Daniel Baldwin, executive director of Cargo and Conveyance Security, retired Tuesday from U.S. Customs and Border Protection after a 27-year career with the agency. He made the announcement in an email to friends and colleagues.
"I am most proud of the fact that I helped to elevate the importance of trade and cargo issues in an agency devoted to the homeland security mission," he wrote.
Baldwin hinted in the email that he planned to soon take a private sector job that would continue his involvement in international trade.
“I’m sorry that he has left,” said Jon Kent, the chief lobbyist for the National Customs Brokers and Forwarders Association of America and a partner in the law firm Kent & O’Connor. “He took seriously his role as the primary point of contact there for the commercial trade community. You could always take a field operations problem to him and get a rationale answer. It was not always completely the one that you wanted, but it balanced the commercial sector’s interest and CBP’s, looking for solutions that met the needs of both. In other words, it was always fair and responsive.”
Baldwin previously was assistant commissioner for international trade for five years, but in the spring of 2011 then-Commissioner Alan Bersin switched him to the Office of Field Operations to head Cargo and Conveyance Security. Some considered the move a demotion, but Bersin insisted the move was designed to inject the security-focused Field Operations branch with more expertise on trade policy, while adding someone with operational enforcement experience to lead International Trade. Bersin, however, was moving aggressively to change CBP's culture to be more business friendly and efficient, and the transfer seemed to be a signal that he wasn't pleased with the pace with which his reform agenda was being implemented.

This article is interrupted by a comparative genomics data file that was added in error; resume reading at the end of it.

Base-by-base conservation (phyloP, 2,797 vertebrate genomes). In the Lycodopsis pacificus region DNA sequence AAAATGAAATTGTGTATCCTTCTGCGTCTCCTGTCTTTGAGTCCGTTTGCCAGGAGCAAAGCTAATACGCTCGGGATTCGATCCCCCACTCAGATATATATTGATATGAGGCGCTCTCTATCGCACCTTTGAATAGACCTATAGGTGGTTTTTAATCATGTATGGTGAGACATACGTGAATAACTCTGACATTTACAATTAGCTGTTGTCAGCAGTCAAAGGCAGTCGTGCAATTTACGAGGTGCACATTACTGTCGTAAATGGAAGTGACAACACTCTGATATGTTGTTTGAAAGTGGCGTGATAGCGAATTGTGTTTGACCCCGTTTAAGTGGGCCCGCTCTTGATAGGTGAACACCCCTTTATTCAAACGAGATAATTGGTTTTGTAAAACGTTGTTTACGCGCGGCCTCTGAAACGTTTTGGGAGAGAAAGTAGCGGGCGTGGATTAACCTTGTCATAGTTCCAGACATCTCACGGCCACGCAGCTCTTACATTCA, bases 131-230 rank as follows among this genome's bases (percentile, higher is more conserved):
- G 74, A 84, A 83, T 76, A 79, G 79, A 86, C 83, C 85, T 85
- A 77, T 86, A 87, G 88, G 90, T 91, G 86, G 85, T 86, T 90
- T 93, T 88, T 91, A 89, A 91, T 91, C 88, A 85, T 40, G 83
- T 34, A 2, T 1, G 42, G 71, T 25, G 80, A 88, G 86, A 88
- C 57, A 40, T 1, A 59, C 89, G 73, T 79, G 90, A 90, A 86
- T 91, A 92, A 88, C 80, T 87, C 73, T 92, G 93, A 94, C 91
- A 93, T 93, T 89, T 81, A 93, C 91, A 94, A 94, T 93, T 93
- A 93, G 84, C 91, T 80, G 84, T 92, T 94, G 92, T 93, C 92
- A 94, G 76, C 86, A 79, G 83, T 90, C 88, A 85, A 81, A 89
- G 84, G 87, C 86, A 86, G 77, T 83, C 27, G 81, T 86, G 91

Baldwin helped establish the Office of International Trade, which consolidated the trade policy, program development and compliance measurement functions of CBP into one office. It directs the enforcement of intellectual property rights, import safety, trade agreements and U.S. laws against predatory trade practices. He also was closely involved with developing business requirements for the Automated Commercial Environment.
Through development of the Customs-Trade Partnership Against Terrorism, Air Cargo Advanced Screening, ACE, simplified entry and other programs, "it has always been evident that both CBP and the trade community are natural partners. The closer we work together, the more aligned our interests have become," Baldwin said in the email.
Baldwin is considered extremely knowledgeable about Customs trade rules and procedures, but some in industry grumbled that he often made decisions without seeking input from stakeholders even though in public meetings, he consistently espoused the need for collaboration.
Baldwin previously served as assistant commissioner in the former Office of Strategic Trade and before that as director of the trade management division in OST. He did not work at a port of entry during his career, which he began as a trade specialist focusing on analyzing customs entries and other documentation for steel imports.
Baldwin's departure is the latest in a string of top managers who have taken the retirement as the agency waits for a politically appointed commissioner to be confirmed by Congress. The loss of top staff adds to the challenge of keeping the momentum on several initiatives to modernize the agency and remove red tape from cargo processing.
In September, Al Gina retired as assistant commissioner of international trade and David Murphy retired as acting assistant commissioner of field operations.
Acting Commissioner David Aguilar retired in April after 15 months at the helm, during which time he helped maintain momentum for the agency’s trade transformation initiative.
Jeremy Baskin retired June 1 after a long career at legacy Customs and CBP. He was the senior adviser to the executive director of Regulations and Rulings. He was a trusted liaison to the trade community on compliance issues and played significant roles in CBP’s Fines, Penalties and Forfeitures program, the development of ACE, and the bond and entry programs.
A year ago, Cindy Allen, the head of the ACE Business Office, returned to the private sector after helping put the troubled program back on its feet.